Q1: The Rex Strategy Guide
Before you head to the troubled planet, I’d like to give you some strategic advice to gain the upper hand against your opponents. After all, what’s better than entering a fair fight with forewarning? Nothing, that’s what.
The first thing I must stress to you is to play your opponent, the person. Anticipate their moves based on their tendency towards aggression or preference for acting in a slow and steady manner. If you identify a weak link in your strategy, being maneuvering for an alliance with the person who can plug that hole. Manipulate the board, directly where possible by moving forces to block and intercept, and indirectly, with table talk, non-binding promises, and threats.
Secondly, remember to leverage your advantage constantly. If you are not acting 100% in concern with your super power, you’re a fool.
If you get paid for every bid occurring, you should drive up the bids where possible and act less slavishly towards the somewhat random spawn of Influence on the board. Use brute force and numbers by spending your money where others need to blind bid on cards they may not be able to use.
If you have four Traitors, you need to threaten everyone constantly. Strut about with your big stick and terrify everyone that you have their Traitor. You can even bait them if you play patiently by not using the Traitor the first time, and waiting until they commit a greater force for an even greater defeat. If you become allies with someone with whom you have all the Traitors, know that you’ll have a lesser ability to impact the game. You’ll rely on them to act in your interest, which is a dangerous notion.
If you’re playing as Sol and win by holding out, be sure to aggressively hold out. You need to disrupt your opponent’s supply lines and take the Influence, or at least make them pay for it in blood. You recruit freely to certain regions, and you regain more free Units, which means you can spend your units more recklessly. If your opponents are fat with influence and well-entrenched, your fortress on the far side won’t be so great.
If you get to see cards, use this information to your advantage. Remember who buys what. Bid up bad cards to encourage people to overpay, and purchase the counter-cards to defeat your opponents in a battle. If you know they have poison, prevent the poison! They don’t know that you know exactly what they have!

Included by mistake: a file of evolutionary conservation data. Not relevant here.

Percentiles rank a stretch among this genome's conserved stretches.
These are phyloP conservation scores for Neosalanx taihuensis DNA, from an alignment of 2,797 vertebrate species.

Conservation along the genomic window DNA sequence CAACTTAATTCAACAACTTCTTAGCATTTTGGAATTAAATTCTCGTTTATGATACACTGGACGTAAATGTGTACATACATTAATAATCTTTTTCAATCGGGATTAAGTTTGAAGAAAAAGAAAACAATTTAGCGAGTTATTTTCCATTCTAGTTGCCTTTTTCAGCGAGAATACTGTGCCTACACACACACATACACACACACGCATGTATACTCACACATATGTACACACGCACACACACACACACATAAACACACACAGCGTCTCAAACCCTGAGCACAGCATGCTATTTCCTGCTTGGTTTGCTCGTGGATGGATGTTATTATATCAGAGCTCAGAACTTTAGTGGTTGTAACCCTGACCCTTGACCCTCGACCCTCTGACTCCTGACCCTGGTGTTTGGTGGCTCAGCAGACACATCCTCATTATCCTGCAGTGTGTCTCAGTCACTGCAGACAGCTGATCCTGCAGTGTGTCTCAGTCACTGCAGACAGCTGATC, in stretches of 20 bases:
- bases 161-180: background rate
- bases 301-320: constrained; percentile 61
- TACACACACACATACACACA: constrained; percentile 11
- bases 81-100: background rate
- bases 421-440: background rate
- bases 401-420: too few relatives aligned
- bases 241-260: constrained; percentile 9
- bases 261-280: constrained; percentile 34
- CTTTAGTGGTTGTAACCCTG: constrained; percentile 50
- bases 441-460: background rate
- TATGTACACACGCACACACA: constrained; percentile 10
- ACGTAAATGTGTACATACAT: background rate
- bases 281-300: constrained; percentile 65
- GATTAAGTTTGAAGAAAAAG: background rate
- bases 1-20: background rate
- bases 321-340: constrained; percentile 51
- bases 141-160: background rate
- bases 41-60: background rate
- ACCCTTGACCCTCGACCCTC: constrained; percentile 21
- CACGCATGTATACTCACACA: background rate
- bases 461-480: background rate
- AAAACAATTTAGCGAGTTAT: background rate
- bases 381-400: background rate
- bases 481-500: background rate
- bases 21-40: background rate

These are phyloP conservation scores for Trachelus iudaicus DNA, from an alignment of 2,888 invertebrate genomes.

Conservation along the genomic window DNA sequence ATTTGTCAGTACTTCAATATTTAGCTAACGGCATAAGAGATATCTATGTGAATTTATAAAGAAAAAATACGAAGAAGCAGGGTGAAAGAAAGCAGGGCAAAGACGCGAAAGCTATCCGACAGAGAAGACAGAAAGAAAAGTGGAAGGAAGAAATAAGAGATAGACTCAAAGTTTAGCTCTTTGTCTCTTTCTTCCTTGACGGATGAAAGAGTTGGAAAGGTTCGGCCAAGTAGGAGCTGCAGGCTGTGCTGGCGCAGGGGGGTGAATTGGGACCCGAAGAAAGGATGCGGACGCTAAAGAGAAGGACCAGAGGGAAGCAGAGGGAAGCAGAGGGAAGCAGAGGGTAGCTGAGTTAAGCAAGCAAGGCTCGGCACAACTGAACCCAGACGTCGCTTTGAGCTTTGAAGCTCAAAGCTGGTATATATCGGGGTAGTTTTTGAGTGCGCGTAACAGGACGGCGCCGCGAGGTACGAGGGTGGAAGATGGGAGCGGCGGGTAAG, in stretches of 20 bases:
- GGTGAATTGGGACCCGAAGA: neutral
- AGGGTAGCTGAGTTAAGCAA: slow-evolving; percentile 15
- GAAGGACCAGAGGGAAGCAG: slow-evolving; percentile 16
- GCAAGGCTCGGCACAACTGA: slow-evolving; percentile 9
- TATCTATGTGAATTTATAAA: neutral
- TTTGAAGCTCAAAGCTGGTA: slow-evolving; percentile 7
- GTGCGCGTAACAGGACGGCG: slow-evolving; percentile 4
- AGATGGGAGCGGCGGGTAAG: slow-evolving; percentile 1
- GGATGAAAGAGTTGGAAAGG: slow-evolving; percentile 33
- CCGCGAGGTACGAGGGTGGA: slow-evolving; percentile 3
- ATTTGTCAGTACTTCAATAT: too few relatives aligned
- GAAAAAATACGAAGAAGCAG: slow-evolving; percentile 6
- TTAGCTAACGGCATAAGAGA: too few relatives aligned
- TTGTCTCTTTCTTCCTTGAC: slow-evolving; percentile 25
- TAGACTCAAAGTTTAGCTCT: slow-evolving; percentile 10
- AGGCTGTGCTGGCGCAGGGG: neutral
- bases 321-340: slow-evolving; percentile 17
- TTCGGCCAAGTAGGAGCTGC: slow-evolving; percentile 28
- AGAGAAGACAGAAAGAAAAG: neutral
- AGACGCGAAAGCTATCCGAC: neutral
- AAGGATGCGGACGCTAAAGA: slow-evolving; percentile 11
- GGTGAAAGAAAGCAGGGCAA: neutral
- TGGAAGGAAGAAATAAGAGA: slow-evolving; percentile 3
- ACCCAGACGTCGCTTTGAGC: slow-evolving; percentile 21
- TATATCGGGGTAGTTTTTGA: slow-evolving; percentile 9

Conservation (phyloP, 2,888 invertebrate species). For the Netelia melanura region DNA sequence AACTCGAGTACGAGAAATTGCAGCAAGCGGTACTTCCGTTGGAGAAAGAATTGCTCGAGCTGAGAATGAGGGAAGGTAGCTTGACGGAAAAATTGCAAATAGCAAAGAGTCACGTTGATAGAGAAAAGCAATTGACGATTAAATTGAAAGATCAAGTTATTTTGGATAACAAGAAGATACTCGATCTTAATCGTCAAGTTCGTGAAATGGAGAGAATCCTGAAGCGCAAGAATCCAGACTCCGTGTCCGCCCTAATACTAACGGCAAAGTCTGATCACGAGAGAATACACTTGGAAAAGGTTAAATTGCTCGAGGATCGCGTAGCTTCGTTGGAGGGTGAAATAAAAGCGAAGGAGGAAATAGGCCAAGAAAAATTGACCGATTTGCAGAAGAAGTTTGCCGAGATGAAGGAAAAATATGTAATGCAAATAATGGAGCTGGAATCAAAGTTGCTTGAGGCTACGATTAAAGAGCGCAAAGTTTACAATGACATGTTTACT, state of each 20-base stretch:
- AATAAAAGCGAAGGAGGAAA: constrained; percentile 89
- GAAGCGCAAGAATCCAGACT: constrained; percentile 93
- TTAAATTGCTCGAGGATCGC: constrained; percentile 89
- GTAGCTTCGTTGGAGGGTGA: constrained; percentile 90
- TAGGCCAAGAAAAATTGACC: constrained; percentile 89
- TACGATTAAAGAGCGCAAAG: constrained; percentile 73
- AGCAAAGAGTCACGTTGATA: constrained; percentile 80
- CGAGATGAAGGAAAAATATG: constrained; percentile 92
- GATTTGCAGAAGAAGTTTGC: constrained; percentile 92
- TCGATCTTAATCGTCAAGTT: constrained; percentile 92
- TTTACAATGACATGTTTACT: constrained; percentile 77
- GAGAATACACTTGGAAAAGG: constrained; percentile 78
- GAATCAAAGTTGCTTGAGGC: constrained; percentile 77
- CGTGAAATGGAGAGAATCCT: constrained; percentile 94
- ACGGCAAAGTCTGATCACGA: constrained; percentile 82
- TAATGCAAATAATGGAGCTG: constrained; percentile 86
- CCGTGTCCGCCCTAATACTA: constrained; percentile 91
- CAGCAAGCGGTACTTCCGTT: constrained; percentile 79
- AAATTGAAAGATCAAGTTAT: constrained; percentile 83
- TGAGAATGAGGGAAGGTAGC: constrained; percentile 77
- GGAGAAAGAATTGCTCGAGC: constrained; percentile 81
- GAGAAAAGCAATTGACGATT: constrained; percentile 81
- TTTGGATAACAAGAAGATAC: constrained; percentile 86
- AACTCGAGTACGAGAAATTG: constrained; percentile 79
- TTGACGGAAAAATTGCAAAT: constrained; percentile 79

If you play the faction that can predict the winner and the end...well, do everything in your power to make that occur. Don’t just hope it occurs. Be the change you want to see in the world!
When you fight, if you have two different cards, it’s good to use one to reveal it and help your opponent see it. On a follow up battle, use a different card to surprise them. Give them a false sense of security in that they think they know what you’re going to use again. Use the card blatantly, plant it in their mind, then do something else instead. Always be deceiving!
Something that stymies new players in games like Dune, Rex, or Forbidden Stars, is that you win by conquering a certain number of important territories. Players often act recklessly and throw themselves into battles, hoping to win the game in just 3 or 4 rounds. Unfortunately, battles in this game are heavy attrition affairs. If the battle is a remotely even match up, you will lose Units. Although you’ll get some back for free, others you’ll need to pay to revive, then pay to re-deploy to the planet. The more recklessly you lose units, the more predictably you’ll play.
Why is that? Well, you’ll need Influence. Influence spawns every round. If you are cash poor, everyone at the table will know where you’re going. Hint: It’s towards the money. If you’re predictable, you might as well be dead.
Play the game such that you capitalize opportunities and weak flanks when you see them. But, don’t be foolish or reckless. Think a few turns ahead and preserve your units for when they can be spent to really take a prize worth having. Remember that you deploy to friendly zones for less, so if you own it, you can add more Units later without spending too much.
Think about it this way: If you have money, and Units in 3 or more Regions, you can move almost anywhere. Your range of threat will be immense, which will force your opponents to act very cautiously to shore themselves up (giving you more time to prepare your assault), or foolishly to lash out at you. It’s okay to sacrifice one army group if you have a few others to move into the vacuum.
Plan ahead, fight when the timing suits you, and spend your units for meaningful purchase.
Finally, do something erratic. This is a game where people can see you slowly inching towards the stronghold. They know you want it. Your opponents will see you moving towards the influence. However, they don’t know which Traitors you have. They don’t know which cards are in your hand. Some of them can provide bonus moves, bonus recruits, and other such shenanigans. Do something erratic and unexpected. Throw people off their rhythm and concern them.
If you upset the plans of others, it’ll slow them. If you force them to react, it’ll slow them. Create political capital around the board and influence others with threat: implied, real, and bluffed. If you strict to a plan and act predictably, well, you’ll be predictable. But, if every now and then you introduce a hitch into the fold, you just might find the wiggle room to jump ahead.
This last tip is courtesy of Paul Muad’dib, whose very existence as the Kwisatz Haderach was a little bit of an erratic upset. Trust me on that one.